[plug] How to convert without having to support??
plug at duivenbode.id.au
Mon Aug 6 17:31:12 WST 2007
Another potential solution is to use Kubuntu. I've had my Dad running on a KDE
interface (first Sarge+KDE and now Kubuntu Feisty) for the last 3 years since
I got sick of constantly cleaning the malware from his machine.
After a standard Kubuntu install, I also installed Thunderbird and Firefox and
set the alternatives links to point to these instead of Konqueror and KMail.
Aside from this, the only changes I made was to the keyboard shortcuts (set
to Windows with Win key - under Regional & Accessibility->Keyboard Shortcuts)
and to the icon click mode (set to double click - under
Peripherals->Mouse->General). Both of these are found under the KDE Control
Center which can be accessed by running 'kcontrol' from a shell/run dialog.
Whilst he's certainly not an experienced user (he only had limited experience
on XP), he reckons that the only changes he noticed was that it doesn't crash
as much and he doesn't need to call me as often!
On Monday 06 August 2007 17:21:39 tim wrote:
> oh man, my advice would be don't get into it. it's been my experience that
> once you setup a computer for someone, it becomes your problem for LIFE!
> adding linux into the equation is just asking for pain. what happens when
> his kids send him a latest version wmv files in his email and he can't play
> it? phone call to you.
> On 8/6/07, Paul Antoine <pma-la at milleng.com.au> wrote:
> > Folks,
> > In deference to everyone's desire for on-topic content, I proffer the
> > following conundrum:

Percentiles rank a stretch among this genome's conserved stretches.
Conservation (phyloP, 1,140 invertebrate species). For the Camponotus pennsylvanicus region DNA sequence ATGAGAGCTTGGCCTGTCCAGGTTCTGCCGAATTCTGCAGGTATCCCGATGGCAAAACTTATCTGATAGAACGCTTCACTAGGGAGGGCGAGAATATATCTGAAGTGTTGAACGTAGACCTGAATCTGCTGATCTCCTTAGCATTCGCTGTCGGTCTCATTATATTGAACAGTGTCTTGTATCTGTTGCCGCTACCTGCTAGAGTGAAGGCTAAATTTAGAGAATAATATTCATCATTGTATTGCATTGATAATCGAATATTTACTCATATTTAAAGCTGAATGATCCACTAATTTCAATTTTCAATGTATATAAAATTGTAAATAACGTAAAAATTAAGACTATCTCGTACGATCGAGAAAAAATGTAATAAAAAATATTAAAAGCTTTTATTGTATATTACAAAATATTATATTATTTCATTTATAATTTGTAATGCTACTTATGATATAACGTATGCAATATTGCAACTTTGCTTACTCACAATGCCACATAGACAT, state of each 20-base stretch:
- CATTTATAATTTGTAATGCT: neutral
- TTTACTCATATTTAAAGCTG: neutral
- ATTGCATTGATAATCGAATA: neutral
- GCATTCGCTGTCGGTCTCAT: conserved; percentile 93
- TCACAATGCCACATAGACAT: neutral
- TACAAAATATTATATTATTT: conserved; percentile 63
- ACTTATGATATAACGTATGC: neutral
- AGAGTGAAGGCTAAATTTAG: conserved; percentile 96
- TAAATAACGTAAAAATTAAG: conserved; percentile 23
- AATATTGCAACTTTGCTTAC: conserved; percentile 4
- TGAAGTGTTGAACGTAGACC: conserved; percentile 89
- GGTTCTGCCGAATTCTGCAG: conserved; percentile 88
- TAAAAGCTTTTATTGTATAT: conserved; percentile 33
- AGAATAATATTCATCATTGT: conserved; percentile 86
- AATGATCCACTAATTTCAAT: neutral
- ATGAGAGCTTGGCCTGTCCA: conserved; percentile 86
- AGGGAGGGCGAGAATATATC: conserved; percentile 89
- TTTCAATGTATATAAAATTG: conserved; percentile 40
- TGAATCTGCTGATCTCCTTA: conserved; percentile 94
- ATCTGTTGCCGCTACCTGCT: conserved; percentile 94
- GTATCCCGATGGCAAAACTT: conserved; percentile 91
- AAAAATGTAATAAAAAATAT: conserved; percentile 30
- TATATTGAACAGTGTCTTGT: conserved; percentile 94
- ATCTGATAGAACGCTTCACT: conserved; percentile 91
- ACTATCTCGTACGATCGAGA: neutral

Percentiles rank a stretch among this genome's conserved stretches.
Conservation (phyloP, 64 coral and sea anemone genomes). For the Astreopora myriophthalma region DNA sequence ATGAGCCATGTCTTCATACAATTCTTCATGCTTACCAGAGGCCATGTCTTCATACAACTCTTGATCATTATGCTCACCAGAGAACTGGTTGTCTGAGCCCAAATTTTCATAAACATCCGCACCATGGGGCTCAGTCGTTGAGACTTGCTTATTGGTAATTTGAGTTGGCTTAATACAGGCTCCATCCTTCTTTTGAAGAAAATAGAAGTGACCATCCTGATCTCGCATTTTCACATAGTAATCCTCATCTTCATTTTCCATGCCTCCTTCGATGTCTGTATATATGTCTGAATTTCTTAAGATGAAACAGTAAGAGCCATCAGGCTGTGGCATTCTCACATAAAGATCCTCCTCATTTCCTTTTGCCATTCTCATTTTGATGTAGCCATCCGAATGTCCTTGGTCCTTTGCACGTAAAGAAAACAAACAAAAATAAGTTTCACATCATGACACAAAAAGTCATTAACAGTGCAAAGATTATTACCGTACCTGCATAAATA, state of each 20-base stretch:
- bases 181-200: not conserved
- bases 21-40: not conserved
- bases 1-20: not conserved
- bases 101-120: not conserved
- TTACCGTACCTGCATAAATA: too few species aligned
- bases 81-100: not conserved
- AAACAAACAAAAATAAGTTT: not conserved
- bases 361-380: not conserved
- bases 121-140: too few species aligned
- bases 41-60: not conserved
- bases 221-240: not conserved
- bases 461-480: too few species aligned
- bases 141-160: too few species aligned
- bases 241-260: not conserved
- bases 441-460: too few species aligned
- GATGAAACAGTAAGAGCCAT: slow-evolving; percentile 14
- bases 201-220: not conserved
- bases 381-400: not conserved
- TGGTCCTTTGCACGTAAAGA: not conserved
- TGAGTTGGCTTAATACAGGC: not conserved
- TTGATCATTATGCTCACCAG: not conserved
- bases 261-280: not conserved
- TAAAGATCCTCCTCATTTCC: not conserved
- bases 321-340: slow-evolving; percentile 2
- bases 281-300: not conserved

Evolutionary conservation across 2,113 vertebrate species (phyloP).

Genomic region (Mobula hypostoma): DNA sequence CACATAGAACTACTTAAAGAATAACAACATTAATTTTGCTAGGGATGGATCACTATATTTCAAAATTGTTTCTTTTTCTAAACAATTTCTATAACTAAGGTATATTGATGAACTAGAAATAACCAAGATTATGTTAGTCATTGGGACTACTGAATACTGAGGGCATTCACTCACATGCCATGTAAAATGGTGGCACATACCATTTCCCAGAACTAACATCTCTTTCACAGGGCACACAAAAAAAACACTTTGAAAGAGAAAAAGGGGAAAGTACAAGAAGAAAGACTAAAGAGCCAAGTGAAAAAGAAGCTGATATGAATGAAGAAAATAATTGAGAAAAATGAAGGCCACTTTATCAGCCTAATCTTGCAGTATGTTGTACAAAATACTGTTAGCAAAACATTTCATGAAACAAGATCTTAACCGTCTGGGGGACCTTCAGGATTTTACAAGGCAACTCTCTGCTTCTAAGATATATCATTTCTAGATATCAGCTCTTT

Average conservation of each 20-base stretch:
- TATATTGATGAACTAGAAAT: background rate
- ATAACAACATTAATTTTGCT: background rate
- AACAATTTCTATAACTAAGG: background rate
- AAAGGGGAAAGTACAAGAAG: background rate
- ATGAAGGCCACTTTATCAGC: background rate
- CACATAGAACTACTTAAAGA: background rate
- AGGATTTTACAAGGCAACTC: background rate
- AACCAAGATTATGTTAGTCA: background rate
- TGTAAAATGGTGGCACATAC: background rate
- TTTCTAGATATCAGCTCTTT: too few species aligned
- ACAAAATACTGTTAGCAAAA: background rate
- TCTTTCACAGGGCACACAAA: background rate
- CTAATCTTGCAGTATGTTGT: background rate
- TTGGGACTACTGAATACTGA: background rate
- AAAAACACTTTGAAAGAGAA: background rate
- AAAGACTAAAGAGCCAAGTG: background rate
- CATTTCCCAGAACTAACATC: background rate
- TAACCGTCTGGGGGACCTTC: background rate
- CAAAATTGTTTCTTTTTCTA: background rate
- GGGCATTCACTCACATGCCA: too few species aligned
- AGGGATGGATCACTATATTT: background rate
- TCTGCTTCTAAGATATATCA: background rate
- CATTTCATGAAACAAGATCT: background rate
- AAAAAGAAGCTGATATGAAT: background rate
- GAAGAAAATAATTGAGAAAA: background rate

> > I have been approached by an acquaintance who wishes to connect to the
> > Internet for the first time. He's 60+ year old pensioner and
> > computer-illiterate, though his kids/grandkids are not of course. He's
> > also cheap... and wants a computer for $300.
> > No problem I thought. I have lots of old PIII bits lying around which
> > will happily run Ubuntu, and another friend of his has donated a screen,
> > keyboard and mouse.
> > I want him to run Ubuntu so he doesn't have to buy an M$ license for XP
> > (Win98 is now no longer supported with fixes) and to help him avoid the
> > worries of malware, spyware and viruses.
> > Now here's the rub: I don't want to have to teach/support him as I
> > simply don't have the time. I'd like his kids/grandkids to be able to
> > do that for him, but am afraid that their unfamiliarity with Ubuntu will
> > make them ineffective in that regards.
> > Ideas? Suggestions? I await your collective wisdom...
> > Paul Antoine
> > _______________________________________________
> > PLUG discussion list: plug at plug.org.au
> > http://www.plug.org.au/mailman/listinfo/plug
> > Committee e-mail: committee at plug.linux.org.au
More information about the plug